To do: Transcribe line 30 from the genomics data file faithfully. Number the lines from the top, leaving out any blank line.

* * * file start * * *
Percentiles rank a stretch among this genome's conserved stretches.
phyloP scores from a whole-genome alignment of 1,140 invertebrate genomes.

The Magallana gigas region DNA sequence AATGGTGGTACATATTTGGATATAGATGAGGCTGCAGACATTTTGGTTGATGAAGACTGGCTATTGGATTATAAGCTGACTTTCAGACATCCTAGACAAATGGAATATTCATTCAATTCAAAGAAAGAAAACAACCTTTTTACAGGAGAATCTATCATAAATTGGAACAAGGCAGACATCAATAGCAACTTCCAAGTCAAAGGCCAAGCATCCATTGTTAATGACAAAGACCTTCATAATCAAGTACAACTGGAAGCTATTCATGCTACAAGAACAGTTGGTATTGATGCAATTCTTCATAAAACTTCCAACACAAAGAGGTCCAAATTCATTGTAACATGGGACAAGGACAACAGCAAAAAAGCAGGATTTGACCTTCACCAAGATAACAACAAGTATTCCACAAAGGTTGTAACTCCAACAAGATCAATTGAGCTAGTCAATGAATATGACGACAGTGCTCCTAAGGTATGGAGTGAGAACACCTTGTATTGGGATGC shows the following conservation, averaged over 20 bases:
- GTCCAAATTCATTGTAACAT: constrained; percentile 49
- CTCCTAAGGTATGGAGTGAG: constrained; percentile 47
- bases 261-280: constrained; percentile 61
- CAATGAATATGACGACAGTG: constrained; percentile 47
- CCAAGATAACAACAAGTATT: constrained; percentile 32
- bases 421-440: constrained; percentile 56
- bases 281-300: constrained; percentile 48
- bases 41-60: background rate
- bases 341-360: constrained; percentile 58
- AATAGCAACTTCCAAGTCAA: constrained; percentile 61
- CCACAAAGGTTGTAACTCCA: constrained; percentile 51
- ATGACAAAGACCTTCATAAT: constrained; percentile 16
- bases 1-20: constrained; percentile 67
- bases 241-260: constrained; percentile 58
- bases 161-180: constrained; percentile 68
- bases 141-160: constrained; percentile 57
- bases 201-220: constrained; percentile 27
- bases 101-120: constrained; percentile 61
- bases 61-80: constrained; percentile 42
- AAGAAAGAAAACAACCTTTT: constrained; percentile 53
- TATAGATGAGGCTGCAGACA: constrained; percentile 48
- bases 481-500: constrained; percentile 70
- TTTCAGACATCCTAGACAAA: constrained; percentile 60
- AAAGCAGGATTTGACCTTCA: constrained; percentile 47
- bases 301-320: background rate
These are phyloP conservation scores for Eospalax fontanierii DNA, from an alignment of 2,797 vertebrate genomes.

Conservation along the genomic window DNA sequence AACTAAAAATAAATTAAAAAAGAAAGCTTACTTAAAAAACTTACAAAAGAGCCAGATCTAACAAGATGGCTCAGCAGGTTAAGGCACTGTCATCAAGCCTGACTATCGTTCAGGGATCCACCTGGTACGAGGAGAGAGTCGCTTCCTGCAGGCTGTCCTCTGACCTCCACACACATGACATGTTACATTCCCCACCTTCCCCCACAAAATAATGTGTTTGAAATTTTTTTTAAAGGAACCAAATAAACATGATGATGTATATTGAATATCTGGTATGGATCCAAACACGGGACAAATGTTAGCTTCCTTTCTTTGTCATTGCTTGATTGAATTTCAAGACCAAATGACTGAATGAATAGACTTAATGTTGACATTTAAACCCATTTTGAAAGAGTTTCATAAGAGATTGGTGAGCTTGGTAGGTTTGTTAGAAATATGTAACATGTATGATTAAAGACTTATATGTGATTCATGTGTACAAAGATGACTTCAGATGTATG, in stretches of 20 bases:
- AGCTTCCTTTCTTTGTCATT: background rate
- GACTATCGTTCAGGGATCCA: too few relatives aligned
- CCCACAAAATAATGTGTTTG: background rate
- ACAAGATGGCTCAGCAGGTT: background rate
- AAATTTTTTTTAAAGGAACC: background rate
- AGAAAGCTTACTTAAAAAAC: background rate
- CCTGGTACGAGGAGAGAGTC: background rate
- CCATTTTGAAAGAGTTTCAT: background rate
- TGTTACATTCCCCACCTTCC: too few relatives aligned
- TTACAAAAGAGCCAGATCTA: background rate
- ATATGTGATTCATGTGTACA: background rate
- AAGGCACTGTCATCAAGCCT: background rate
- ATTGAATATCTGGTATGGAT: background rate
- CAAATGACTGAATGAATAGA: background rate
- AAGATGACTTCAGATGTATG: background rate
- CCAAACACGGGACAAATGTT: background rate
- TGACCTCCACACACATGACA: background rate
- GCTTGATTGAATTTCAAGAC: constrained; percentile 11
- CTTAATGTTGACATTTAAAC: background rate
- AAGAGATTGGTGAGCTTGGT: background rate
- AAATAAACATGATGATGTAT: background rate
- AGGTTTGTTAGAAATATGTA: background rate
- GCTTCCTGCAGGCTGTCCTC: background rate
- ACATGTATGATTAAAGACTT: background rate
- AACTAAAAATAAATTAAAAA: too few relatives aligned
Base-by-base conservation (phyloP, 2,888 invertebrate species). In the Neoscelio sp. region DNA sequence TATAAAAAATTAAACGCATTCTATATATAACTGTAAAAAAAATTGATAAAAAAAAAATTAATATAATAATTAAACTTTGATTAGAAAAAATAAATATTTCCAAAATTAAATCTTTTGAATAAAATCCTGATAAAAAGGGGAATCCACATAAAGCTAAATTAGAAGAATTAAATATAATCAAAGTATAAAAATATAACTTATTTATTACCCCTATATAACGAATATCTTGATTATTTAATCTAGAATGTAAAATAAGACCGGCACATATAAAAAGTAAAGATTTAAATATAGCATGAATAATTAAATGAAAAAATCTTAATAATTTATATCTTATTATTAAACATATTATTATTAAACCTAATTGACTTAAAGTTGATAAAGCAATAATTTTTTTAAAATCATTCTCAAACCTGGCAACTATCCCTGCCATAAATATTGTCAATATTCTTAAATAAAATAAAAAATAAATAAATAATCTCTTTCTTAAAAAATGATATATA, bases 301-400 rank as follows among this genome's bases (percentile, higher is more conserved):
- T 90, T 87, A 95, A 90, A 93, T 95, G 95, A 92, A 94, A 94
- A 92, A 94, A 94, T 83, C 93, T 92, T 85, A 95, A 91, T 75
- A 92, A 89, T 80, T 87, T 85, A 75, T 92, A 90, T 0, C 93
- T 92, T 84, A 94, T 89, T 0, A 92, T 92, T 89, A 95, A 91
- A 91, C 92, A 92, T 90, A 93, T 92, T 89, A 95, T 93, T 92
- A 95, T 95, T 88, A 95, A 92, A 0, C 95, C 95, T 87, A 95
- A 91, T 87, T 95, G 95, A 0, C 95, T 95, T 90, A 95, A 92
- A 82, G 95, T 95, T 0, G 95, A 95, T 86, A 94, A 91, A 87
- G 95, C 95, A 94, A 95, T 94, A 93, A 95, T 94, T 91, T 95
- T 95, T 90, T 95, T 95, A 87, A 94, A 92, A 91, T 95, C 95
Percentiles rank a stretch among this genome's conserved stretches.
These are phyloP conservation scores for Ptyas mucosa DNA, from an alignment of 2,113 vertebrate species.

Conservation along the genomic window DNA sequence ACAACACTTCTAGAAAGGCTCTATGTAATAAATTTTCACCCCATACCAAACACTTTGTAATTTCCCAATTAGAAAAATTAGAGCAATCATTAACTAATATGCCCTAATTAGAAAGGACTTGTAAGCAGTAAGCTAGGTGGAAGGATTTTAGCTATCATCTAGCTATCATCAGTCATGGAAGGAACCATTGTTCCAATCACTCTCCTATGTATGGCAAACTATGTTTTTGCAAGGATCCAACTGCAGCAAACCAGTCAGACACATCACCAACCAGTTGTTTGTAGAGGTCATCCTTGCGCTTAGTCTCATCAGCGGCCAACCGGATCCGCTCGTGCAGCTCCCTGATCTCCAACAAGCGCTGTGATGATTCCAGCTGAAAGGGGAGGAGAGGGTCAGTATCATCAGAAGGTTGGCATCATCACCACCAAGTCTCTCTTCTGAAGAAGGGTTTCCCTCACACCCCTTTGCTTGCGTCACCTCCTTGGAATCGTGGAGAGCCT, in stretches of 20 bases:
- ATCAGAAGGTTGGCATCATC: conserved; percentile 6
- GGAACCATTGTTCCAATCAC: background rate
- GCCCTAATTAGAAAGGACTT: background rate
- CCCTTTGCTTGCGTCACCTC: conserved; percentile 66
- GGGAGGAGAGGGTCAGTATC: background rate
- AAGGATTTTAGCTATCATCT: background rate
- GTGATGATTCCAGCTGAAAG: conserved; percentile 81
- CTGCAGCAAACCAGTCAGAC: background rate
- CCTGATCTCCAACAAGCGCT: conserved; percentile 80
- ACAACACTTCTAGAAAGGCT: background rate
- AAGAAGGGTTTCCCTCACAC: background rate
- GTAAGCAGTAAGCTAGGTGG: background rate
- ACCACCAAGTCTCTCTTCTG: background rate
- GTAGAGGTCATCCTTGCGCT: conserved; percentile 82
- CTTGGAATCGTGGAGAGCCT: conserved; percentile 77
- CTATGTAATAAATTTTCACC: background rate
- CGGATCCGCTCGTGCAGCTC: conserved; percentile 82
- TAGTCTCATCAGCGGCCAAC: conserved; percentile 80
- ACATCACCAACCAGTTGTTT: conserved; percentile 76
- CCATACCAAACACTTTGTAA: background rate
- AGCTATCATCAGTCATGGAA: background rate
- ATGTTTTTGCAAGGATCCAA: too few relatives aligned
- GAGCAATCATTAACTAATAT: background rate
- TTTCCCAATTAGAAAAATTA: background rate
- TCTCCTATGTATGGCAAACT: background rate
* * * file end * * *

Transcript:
Conservation along the genomic window DNA sequence AACTAAAAATAAATTAAAAAAGAAAGCTTACTTAAAAAACTTACAAAAGAGCCAGATCTAACAAGATGGCTCAGCAGGTTAAGGCACTGTCATCAAGCCTGACTATCGTTCAGGGATCCACCTGGTACGAGGAGAGAGTCGCTTCCTGCAGGCTGTCCTCTGACCTCCACACACATGACATGTTACATTCCCCACCTTCCCCCACAAAATAATGTGTTTGAAATTTTTTTTAAAGGAACCAAATAAACATGATGATGTATATTGAATATCTGGTATGGATCCAAACACGGGACAAATGTTAGCTTCCTTTCTTTGTCATTGCTTGATTGAATTTCAAGACCAAATGACTGAATGAATAGACTTAATGTTGACATTTAAACCCATTTTGAAAGAGTTTCATAAGAGATTGGTGAGCTTGGTAGGTTTGTTAGAAATATGTAACATGTATGATTAAAGACTTATATGTGATTCATGTGTACAAAGATGACTTCAGATGTATG, in stretches of 20 bases: